Down the Coast with Dana Parsons
Dodged a bullet — I mean, missed a chance to do my civic duty last week — when my name wasn’t called for jury selection. I’m kidding; I’d like to be a juror someday. Kind of weird, but I suddenly got a little verklempt in the courtroom when Orange County Superior Court Judge Kelly MacEachern talked about jury duty being one of the country’s most hallowed responsibilities.
I’ve had two previous chances to sit in the box and was bumped both times by a district attorney’s option. They apparently don’t like things I’ve written about prosecutors, but what they don’t realize is that I’m perfectly willing to convict someone if the evidence, fairly obtained, is there. This time, they got the 12 jurors and one alternate they needed without my being called, so it was a morning down the drain.
However, the session did reinforce what a curse alcohol can lay on society. Because the case was a DUI, jurors had to talk about their own experiences to gauge whether they’d be biased. Of the couple dozen people who spoke, we learned that one woman’s brother-in-law was left a paraplegic by a drunk driver, another man’s brother was the drunk driver of a car that killed two people and that another middle-aged man, when he was 16, had to bail his father out of jail on a drinking-related charge. Another woman broke down crying while she attempted to discuss an episode from her past and was excused.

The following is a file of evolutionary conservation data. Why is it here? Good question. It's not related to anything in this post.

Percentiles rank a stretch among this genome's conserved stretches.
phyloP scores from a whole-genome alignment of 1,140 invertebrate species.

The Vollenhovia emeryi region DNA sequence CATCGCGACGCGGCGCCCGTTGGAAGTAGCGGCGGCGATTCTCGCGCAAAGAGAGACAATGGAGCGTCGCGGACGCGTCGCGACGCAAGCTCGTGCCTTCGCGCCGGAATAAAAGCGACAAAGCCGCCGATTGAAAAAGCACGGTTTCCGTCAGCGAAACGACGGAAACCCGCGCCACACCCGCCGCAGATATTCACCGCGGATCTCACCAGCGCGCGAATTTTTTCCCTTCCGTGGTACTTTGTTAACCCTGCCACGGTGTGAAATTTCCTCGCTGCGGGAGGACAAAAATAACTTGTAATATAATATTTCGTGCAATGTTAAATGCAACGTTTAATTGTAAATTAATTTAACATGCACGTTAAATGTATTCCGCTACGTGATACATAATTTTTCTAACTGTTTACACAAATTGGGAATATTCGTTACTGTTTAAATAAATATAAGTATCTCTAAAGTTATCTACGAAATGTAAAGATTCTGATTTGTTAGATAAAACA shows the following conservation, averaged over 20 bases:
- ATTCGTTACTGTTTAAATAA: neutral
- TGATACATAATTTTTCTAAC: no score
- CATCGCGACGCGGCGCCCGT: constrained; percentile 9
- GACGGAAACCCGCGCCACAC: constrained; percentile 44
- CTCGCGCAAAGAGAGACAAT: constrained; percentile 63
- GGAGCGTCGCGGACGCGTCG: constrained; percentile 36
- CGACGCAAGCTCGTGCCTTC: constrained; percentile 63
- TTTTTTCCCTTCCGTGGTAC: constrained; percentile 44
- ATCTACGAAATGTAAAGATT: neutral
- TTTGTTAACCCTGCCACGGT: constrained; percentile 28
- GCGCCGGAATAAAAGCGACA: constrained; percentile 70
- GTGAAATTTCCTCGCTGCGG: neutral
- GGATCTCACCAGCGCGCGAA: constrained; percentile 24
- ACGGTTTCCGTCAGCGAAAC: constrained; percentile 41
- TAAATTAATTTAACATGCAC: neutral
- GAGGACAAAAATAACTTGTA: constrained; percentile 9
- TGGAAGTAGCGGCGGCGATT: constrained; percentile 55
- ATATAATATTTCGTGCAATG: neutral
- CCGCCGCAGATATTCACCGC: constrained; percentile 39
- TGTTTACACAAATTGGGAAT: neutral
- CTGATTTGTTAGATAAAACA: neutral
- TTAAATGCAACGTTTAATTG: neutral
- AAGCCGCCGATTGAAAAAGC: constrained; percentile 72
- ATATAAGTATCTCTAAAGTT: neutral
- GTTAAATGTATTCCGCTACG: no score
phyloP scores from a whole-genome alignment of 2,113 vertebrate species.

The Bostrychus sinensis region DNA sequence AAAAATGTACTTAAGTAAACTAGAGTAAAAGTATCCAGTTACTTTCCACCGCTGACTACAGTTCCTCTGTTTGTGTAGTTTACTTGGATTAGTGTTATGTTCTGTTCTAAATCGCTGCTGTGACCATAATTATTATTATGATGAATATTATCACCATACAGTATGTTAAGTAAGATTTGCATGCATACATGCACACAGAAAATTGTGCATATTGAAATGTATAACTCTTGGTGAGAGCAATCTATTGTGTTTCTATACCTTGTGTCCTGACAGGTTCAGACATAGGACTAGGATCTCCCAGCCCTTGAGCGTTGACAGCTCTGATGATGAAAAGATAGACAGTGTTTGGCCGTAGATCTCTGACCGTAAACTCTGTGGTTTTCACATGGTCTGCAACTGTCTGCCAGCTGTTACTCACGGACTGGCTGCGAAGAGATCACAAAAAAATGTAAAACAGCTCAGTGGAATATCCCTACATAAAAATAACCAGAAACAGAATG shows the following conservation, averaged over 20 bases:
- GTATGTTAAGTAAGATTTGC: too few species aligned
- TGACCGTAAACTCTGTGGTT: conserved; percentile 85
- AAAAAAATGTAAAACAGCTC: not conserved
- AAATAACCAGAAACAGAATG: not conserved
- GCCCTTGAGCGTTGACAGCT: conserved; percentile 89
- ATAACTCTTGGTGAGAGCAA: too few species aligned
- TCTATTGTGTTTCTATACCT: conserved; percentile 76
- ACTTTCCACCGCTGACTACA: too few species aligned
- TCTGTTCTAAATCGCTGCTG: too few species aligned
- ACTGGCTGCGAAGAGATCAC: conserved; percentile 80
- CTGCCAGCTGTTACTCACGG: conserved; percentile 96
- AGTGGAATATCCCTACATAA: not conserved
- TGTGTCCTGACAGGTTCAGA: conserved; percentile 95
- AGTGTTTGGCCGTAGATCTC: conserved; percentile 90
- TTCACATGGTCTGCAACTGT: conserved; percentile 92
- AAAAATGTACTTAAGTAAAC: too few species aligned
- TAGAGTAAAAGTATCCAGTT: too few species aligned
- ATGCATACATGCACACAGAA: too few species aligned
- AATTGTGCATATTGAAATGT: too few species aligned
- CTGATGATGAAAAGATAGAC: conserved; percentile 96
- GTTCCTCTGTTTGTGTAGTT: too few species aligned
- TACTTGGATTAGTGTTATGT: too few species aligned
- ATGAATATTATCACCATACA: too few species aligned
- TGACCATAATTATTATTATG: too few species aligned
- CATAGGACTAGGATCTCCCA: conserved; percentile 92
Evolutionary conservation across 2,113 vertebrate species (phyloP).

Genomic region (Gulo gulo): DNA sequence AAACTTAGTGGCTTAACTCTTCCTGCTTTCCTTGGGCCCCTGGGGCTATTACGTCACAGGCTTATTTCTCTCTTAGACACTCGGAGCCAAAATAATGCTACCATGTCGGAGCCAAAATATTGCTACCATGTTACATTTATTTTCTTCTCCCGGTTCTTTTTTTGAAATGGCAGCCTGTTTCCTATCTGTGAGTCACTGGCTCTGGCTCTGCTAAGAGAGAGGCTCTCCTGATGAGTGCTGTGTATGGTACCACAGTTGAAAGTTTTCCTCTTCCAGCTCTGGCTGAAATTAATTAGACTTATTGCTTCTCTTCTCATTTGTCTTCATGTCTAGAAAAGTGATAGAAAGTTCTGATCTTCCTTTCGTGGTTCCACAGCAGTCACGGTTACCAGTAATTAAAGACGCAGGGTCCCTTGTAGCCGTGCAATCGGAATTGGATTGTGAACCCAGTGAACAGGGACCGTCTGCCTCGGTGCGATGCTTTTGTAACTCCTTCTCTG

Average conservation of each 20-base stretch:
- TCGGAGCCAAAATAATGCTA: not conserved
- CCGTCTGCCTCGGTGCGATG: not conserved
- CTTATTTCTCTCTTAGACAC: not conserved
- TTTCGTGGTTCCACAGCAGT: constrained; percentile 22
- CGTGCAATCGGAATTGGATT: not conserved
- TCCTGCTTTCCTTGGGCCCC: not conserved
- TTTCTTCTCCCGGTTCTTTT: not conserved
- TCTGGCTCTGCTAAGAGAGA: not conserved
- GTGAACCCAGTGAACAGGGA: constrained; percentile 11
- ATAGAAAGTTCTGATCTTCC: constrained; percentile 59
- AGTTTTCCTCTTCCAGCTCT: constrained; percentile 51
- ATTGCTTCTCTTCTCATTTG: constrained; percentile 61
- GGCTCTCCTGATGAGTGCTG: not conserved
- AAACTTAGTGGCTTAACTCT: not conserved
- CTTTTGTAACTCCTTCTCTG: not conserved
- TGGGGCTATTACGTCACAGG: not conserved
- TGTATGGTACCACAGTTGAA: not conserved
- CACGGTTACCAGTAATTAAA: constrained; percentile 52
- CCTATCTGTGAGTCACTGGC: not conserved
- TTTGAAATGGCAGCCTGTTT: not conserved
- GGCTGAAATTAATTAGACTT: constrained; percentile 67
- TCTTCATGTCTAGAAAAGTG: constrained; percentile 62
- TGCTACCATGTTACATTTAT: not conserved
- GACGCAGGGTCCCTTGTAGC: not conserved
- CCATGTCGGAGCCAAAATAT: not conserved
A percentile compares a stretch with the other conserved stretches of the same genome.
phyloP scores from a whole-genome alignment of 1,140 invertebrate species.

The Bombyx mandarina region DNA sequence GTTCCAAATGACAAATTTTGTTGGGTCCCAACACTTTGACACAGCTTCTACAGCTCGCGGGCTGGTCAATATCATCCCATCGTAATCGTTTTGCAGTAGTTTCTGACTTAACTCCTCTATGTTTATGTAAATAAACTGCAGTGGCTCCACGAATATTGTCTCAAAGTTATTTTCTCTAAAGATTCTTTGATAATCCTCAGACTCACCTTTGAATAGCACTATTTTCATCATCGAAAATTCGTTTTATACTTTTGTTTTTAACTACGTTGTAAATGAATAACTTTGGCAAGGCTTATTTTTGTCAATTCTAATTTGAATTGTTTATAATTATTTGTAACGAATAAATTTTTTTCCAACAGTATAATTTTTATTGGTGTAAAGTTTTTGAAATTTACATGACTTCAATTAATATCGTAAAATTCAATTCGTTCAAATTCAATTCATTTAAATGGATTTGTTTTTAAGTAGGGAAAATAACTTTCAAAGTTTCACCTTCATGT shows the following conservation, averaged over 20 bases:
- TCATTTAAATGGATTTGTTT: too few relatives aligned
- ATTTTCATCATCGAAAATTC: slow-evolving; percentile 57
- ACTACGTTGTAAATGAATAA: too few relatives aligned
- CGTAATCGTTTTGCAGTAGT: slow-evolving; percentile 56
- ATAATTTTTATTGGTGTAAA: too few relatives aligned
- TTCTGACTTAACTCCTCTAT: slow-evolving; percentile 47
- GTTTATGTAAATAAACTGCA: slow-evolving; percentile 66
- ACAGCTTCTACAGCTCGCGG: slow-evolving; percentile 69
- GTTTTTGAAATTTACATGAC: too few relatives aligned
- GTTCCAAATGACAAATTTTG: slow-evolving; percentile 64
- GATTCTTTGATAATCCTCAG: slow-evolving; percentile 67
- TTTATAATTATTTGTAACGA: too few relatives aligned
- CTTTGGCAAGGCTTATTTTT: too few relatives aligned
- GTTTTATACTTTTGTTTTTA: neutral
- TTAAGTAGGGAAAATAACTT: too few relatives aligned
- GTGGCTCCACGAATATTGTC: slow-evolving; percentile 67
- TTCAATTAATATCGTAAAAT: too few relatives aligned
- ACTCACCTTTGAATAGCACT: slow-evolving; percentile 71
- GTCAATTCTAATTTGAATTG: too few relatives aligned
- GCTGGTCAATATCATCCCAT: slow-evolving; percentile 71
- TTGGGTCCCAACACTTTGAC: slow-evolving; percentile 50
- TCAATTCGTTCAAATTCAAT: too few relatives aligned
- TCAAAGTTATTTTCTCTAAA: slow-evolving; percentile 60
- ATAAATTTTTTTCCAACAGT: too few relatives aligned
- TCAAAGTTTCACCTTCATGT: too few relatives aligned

Pretty intense drama before lunch. Maybe there’s no way around it, but too bad that people think they’re heading for jury duty, only to find themselves on an “Oprah” show and recounting a terrible moment in the presence of total strangers.